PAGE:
One of the best ways to bond as a family is to volunteer together, says Jenny Friedman, author of Doing Good Together: 101 Easy, Meaningful Service Projects for Families, Schools and Communities.
Most of the giving that families do doesn’t involve the children, says Friedman, of Minneapolis. “Parents often write a check and they’re done,” she says.
While monetary donations always are needed, Friedman says serving others not only benefits the community but also can enrich family life and spark deep discussions. “Parents and kids talk about things they wouldn’t have talked about without the experience,” she says. “It’s an opportunity to discuss values and what’s important in life.”
Friedman suggests parents let kids take the lead when choosing a volunteer project. “If kids do something that matters to them, they will find more meaning in it and will be more likely to stick with it,” she says.
Here are some goodwill activities that families can do together:
Make artwork or greeting cards and deliver them to a local nursing home or a children’s or veterans hospital.
Organize a cereal drive for homeless shelters or drives for toys or baby items for women’s shelters.
Make fleece blankets for Project Linus, an organization that distributes them to children’s hospitals.
Walk dogs at an animal shelter or serve as a foster family for animals awaiting adoption.
Hold a fundraiser such as a backyard carnival or a lemonade stand, and give the money to a charitable organization.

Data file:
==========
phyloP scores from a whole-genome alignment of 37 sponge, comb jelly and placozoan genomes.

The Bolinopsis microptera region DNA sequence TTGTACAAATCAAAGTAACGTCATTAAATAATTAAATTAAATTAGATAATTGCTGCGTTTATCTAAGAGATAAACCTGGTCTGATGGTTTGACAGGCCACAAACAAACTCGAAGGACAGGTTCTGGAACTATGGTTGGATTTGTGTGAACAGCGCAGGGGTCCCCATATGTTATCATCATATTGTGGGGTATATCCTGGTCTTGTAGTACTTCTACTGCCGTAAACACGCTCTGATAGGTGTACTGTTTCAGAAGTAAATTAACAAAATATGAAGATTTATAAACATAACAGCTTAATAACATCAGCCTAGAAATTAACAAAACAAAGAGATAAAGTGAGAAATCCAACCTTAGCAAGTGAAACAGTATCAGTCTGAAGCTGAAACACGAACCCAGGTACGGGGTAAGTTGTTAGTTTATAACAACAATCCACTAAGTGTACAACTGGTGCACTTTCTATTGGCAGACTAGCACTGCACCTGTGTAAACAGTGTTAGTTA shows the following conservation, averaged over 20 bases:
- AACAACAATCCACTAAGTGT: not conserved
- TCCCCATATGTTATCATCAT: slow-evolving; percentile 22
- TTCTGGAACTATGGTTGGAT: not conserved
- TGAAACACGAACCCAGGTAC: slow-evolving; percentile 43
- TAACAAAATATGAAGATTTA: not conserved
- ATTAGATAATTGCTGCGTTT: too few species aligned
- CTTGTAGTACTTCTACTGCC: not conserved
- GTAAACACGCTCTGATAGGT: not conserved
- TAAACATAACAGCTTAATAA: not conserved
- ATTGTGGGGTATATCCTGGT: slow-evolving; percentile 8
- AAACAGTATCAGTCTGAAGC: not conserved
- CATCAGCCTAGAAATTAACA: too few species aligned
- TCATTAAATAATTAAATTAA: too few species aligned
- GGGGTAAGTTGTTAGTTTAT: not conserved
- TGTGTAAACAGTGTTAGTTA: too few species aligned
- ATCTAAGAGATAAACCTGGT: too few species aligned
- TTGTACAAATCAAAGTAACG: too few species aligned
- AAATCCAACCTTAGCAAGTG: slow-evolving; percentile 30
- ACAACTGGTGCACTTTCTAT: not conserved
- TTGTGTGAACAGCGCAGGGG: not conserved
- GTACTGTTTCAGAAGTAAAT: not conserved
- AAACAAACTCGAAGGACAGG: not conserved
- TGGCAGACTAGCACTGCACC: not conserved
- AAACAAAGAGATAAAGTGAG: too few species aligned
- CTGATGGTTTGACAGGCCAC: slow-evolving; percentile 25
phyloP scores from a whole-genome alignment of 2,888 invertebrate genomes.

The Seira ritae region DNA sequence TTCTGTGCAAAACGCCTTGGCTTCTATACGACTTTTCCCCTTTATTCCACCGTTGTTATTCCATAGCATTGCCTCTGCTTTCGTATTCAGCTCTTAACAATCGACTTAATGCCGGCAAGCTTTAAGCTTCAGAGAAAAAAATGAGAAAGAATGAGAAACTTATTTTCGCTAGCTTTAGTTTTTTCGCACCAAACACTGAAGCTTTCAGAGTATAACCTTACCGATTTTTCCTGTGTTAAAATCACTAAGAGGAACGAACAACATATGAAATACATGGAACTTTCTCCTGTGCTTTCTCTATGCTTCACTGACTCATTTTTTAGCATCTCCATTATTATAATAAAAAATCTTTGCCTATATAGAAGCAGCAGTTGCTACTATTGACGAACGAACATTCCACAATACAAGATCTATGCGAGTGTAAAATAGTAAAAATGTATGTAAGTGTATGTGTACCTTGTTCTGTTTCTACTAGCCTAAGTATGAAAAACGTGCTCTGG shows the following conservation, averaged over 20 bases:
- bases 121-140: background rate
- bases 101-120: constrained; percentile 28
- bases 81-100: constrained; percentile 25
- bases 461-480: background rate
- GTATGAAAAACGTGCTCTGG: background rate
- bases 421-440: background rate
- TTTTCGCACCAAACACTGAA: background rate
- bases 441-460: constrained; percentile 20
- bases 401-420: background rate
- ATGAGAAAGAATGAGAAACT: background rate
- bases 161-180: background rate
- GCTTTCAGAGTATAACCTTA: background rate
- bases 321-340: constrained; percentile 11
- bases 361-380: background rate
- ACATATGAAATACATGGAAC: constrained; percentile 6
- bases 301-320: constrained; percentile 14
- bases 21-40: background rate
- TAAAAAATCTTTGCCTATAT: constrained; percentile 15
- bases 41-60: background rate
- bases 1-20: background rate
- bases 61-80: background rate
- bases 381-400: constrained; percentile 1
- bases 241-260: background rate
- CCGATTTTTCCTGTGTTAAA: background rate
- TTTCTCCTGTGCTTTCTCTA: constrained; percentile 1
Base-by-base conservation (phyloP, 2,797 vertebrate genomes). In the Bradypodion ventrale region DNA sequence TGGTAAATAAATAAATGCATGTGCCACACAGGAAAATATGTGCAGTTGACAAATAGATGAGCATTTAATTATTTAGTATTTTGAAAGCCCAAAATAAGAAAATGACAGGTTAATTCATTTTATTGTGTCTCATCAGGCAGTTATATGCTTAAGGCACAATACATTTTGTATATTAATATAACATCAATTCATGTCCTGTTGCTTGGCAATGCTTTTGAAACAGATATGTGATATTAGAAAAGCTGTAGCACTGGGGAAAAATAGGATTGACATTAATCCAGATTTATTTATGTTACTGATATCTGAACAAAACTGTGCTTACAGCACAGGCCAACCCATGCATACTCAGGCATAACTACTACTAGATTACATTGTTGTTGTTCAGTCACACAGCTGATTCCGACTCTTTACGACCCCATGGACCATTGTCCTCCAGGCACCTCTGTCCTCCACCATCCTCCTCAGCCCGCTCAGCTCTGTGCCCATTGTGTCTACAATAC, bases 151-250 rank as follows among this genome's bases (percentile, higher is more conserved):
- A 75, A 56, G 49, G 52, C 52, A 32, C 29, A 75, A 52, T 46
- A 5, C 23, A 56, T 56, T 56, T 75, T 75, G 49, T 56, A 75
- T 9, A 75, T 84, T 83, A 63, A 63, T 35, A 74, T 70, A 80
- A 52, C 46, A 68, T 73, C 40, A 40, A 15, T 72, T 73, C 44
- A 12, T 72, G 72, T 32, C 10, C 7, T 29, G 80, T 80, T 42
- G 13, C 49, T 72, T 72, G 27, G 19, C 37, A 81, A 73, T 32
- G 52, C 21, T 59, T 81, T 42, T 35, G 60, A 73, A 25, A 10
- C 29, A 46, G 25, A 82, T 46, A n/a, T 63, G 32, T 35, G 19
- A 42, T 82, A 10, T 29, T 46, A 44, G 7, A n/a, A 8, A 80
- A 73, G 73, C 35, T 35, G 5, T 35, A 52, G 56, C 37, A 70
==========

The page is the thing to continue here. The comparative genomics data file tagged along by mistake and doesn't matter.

Visit a nursing home or an assisted living center and have lunch with or read a book to a senior.
Volunteer to clean up a local park, trail, stream or roadside.
Organize a community garden and give the harvest to homeless shelters.
- Deliver food through a program such as Meals on Wheels; recipients often enjoy it when a child comes along.
A learning experience
Whatever you do, make sure you reflect with your child afterward. “Don’t consider this a task to be checked off your to-do list,” Friedman says. “Talk about who benefited, how you made a difference, why it mattered, and why part of life is giving back.”
She suggests that parents talk about being a giver and a receiver. “We all have something we can offer,” she says. “And we all need help sometimes. It’s good for kids to see and be part of both sides.”
Volunteering also can help dispel stereotypes. “Kids get a chance to spend time with people they might not interact with on a regular basis—people of a different age, ethnicity or income level,” Friedman says. “Through their experience, they often learn that deep down these people aren’t that different than they are. It’s a way to teach kids compassion, kindness and empathy for others.”
Volunteering as a family can have benefits for generations to come. “Kids who volunteer are more likely to become adults who volunteer,” Friedman says. “They learn that true happiness doesn’t come from that next thing they are going to buy. It comes from doing things that matter—and that’s a powerful lesson for us all.”